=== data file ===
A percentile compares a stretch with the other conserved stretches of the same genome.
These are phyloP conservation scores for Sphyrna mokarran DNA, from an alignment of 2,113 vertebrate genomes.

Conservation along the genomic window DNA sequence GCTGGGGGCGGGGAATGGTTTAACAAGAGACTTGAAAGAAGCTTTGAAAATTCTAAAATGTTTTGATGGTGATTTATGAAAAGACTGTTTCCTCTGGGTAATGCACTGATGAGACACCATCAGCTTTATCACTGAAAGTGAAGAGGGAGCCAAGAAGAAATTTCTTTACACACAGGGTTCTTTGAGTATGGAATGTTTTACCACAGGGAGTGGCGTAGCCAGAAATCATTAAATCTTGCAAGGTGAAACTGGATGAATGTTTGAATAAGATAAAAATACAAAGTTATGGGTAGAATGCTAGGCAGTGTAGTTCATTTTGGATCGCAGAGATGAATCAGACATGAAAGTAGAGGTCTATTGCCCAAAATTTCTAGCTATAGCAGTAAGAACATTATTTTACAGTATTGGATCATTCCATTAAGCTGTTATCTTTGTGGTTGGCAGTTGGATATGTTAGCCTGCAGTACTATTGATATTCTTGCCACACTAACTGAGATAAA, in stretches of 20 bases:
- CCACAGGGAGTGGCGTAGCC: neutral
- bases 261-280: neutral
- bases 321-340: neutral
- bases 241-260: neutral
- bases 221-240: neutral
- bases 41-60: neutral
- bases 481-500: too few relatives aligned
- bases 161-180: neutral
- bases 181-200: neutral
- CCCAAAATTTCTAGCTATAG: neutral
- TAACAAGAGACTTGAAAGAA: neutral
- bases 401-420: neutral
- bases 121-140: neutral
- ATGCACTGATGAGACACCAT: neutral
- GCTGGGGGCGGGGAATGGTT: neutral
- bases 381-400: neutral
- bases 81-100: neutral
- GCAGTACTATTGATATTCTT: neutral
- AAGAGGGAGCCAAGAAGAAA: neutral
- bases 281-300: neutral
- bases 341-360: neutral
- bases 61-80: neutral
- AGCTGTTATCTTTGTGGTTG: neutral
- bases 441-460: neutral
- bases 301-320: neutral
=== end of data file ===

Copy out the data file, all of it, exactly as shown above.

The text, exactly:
A percentile compares a stretch with the other conserved stretches of the same genome.
These are phyloP conservation scores for Sphyrna mokarran DNA, from an alignment of 2,113 vertebrate genomes.

Conservation along the genomic window DNA sequence GCTGGGGGCGGGGAATGGTTTAACAAGAGACTTGAAAGAAGCTTTGAAAATTCTAAAATGTTTTGATGGTGATTTATGAAAAGACTGTTTCCTCTGGGTAATGCACTGATGAGACACCATCAGCTTTATCACTGAAAGTGAAGAGGGAGCCAAGAAGAAATTTCTTTACACACAGGGTTCTTTGAGTATGGAATGTTTTACCACAGGGAGTGGCGTAGCCAGAAATCATTAAATCTTGCAAGGTGAAACTGGATGAATGTTTGAATAAGATAAAAATACAAAGTTATGGGTAGAATGCTAGGCAGTGTAGTTCATTTTGGATCGCAGAGATGAATCAGACATGAAAGTAGAGGTCTATTGCCCAAAATTTCTAGCTATAGCAGTAAGAACATTATTTTACAGTATTGGATCATTCCATTAAGCTGTTATCTTTGTGGTTGGCAGTTGGATATGTTAGCCTGCAGTACTATTGATATTCTTGCCACACTAACTGAGATAAA, in stretches of 20 bases:
- CCACAGGGAGTGGCGTAGCC: neutral
- bases 261-280: neutral
- bases 321-340: neutral
- bases 241-260: neutral
- bases 221-240: neutral
- bases 41-60: neutral
- bases 481-500: too few relatives aligned
- bases 161-180: neutral
- bases 181-200: neutral
- CCCAAAATTTCTAGCTATAG: neutral
- TAACAAGAGACTTGAAAGAA: neutral
- bases 401-420: neutral
- bases 121-140: neutral
- ATGCACTGATGAGACACCAT: neutral
- GCTGGGGGCGGGGAATGGTT: neutral
- bases 381-400: neutral
- bases 81-100: neutral
- GCAGTACTATTGATATTCTT: neutral
- AAGAGGGAGCCAAGAAGAAA: neutral
- bases 281-300: neutral
- bases 341-360: neutral
- bases 61-80: neutral
- AGCTGTTATCTTTGTGGTTG: neutral
- bases 441-460: neutral
- bases 301-320: neutral